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Originally published January 23, 2014 at 11:07 AM | Page modified January 24, 2014 at 2:00 PM

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State jobless rate takes ‘a baby step in the right direction’

Washington’s job market ended 2013 on a high note as the unemployment rate fell to 6.6 percent, but the shrinking labor force remains a concern.

Seattle Times business reporter

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Washington’s job market ended 2013 on a sound note as employers statewide added 4,800 jobs in December, pushing down the unemployment rate to a five-year low of 6.6 percent, according to a new report.

Labor-market experts consider a monthly jobs gain of 5,000 statewide to be average, so December’s increase was more or less in line with a modest economic recovery.

Locally, the outlook was quite a bit brighter: The Seattle area, which includes Bellevue and Everett, added 10,100 new jobs last month, led by solid hiring at an array of service-sector businesses.

Local joblessness fell to 5.3 percent in December from 5.6 percent a month earlier, the state Employment Security Department said Thursday.

The report capped a turbulent year in which local joblessness plunged as low as 4.7 percent last June, then climbed as high as 5.7 percent in October.

Joblessness across the state dropped to its lowest level since November 2008, when it was 6.5 percent, although it was tempered by a worrisome decline in the labor force.

“We’re not heading southward, we’re heading northward,” said state labor economist Paul Turek. “It was a baby step in the right direction.”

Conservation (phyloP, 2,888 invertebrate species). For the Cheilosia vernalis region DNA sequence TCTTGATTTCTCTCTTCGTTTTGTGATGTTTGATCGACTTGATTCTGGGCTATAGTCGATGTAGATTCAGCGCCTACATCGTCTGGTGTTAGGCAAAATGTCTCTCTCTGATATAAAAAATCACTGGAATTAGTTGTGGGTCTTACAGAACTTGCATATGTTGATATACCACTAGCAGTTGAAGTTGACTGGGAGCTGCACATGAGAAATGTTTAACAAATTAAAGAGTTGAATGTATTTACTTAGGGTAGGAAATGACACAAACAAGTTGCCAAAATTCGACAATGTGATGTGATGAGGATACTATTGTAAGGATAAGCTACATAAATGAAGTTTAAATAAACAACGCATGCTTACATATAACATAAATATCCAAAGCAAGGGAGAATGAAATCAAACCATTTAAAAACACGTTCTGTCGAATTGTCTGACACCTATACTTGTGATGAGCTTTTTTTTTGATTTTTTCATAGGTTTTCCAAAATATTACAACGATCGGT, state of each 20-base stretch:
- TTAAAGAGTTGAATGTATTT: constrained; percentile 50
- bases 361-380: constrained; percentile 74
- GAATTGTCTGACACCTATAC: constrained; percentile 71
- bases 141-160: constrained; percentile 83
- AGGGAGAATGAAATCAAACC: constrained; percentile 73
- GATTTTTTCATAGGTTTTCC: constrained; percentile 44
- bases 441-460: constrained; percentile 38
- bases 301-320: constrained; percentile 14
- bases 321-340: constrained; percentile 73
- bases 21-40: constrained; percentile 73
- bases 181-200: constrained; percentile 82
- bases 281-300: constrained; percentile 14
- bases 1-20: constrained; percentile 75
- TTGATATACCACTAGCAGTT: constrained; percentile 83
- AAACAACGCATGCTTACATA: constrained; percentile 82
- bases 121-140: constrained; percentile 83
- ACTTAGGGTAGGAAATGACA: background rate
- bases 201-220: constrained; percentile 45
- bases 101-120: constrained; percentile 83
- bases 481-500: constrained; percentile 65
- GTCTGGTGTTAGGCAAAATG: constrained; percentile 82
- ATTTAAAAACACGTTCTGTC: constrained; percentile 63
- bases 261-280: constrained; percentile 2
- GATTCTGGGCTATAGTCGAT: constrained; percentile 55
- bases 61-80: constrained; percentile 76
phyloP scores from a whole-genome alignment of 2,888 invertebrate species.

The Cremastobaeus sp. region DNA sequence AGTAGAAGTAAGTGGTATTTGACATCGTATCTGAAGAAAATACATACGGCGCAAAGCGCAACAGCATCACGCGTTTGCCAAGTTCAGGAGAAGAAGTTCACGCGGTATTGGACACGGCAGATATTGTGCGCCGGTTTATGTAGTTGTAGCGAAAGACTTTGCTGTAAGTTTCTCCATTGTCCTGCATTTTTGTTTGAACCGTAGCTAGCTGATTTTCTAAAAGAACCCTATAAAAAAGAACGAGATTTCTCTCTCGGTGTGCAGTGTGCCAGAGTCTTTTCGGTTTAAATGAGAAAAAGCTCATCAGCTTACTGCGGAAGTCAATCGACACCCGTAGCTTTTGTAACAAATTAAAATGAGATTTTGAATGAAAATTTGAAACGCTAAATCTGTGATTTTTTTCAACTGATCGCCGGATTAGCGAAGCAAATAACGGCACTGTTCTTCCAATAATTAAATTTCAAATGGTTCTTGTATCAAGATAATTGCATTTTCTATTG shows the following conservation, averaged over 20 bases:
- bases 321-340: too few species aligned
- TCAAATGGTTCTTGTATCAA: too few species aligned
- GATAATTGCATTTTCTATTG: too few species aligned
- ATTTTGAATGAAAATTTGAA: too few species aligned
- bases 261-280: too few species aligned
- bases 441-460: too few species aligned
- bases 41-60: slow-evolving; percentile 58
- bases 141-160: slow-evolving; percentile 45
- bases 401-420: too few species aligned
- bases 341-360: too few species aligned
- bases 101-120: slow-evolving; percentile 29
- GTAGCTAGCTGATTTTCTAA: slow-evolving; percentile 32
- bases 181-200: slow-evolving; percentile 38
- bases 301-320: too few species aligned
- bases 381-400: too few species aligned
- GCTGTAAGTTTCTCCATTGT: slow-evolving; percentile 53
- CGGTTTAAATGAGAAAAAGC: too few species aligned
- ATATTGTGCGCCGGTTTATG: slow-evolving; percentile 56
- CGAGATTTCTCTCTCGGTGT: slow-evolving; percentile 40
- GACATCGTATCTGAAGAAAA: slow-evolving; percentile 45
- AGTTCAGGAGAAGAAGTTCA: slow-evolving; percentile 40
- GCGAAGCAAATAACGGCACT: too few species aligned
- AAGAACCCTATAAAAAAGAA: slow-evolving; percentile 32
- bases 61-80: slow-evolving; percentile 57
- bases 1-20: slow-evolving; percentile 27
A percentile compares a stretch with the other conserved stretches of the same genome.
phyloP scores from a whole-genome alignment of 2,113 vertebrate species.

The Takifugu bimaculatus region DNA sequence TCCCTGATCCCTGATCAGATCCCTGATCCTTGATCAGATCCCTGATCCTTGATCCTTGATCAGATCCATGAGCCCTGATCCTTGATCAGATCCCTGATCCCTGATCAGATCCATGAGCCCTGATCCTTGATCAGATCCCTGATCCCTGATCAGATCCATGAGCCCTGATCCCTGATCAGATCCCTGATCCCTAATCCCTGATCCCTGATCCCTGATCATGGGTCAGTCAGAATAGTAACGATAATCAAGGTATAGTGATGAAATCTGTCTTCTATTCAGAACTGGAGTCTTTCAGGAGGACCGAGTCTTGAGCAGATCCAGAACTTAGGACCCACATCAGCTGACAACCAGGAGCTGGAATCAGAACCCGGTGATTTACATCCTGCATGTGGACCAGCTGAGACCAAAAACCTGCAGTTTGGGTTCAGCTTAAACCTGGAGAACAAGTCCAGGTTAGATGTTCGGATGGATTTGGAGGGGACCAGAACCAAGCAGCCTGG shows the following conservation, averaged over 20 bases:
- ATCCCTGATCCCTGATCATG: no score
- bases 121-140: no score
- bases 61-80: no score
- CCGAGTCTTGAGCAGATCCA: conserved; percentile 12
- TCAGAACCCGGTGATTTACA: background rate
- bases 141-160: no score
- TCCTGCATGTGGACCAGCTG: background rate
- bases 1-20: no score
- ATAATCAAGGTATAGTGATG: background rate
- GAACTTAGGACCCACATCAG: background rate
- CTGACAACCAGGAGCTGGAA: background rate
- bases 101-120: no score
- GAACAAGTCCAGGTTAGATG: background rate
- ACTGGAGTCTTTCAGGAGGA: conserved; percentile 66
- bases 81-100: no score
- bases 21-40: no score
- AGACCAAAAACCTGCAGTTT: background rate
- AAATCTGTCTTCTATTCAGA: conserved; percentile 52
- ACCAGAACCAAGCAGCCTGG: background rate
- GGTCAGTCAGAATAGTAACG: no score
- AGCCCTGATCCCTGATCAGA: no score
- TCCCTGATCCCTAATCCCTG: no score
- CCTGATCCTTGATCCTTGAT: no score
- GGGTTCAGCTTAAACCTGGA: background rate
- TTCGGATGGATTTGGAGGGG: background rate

A significant cause for concern continues to be a declining statewide labor force, which fell to a five-year low of 3.46 million last month, suggesting that hiring is not yet strong enough to pull discouraged workers back into the job market.

Locally, it was a different story, as the Seattle-area labor force grew to 1.53 million, up from 1.51 million a year ago.

“Seattle tends to go its own way because it’s highly dependent on aerospace and high-tech. Sometimes it grows more quickly than the rest of the state, sometimes it grows more slowly,” said local economist Dick Conway. “The rest of the state historically grows like the rest of the nation.”

Without those two growth engines, he added, “Seattle grows about as fast as the nation.”

On a year-over-year basis, the Seattle-area economy had job growth of 3.2 percent in December, compared with 1.4 percent for the state and 1.6 percent for the nation. Joblessness nationwide fell three-tenths of a percentage point to 6.7 percent last month.

Sectors with the biggest December gains on a seasonally adjusted basis in Washington were professional and business services, up 2,900 jobs, followed by education and health services, up 2,000, and a catchall category called “other services,” such as auto-body shops and nail salons, up 1,400.

The state’s wholesale-trade sector added 1,300 jobs, while the construction and aerospace-manufacturing sectors each added 800 jobs.

The largest losses were in government, down 1,500 jobs, and nondurable goods manufacturing, down 1,400. State agencies and public colleges accounted for all the government job losses.

“Our economy is still doing pretty well,” Conway said.

Pervis Willis, who manages the WorkSource employment center in Renton, said he has noticed a pickup in hiring of the job seekers he meets at work. But for some, finding jobs that pay as well as before the recession can be tough.

“You may have grown accustomed to making a certain wage. The reality is you may not be able to find a similar job at the same pay,” Willis said. “It probably would be around 85 percent or 90 percent.”

Maple Valley resident Ronnie Kipling, a U.S. Army veteran, was laid off in October from a seasonal job with King County’s Department of Natural Resources and Parks. After getting a commercial truck-driving license, he landed a job at Bridgestone in Auburn earlier this month.

“The pay is a little less, but it’s great experience and it looks good on a résumé,” Kipling said. “It’s full benefits and solid full-time work.”

Amy Martinez: 206-464-2923 or On Twitter: @amyemartinez

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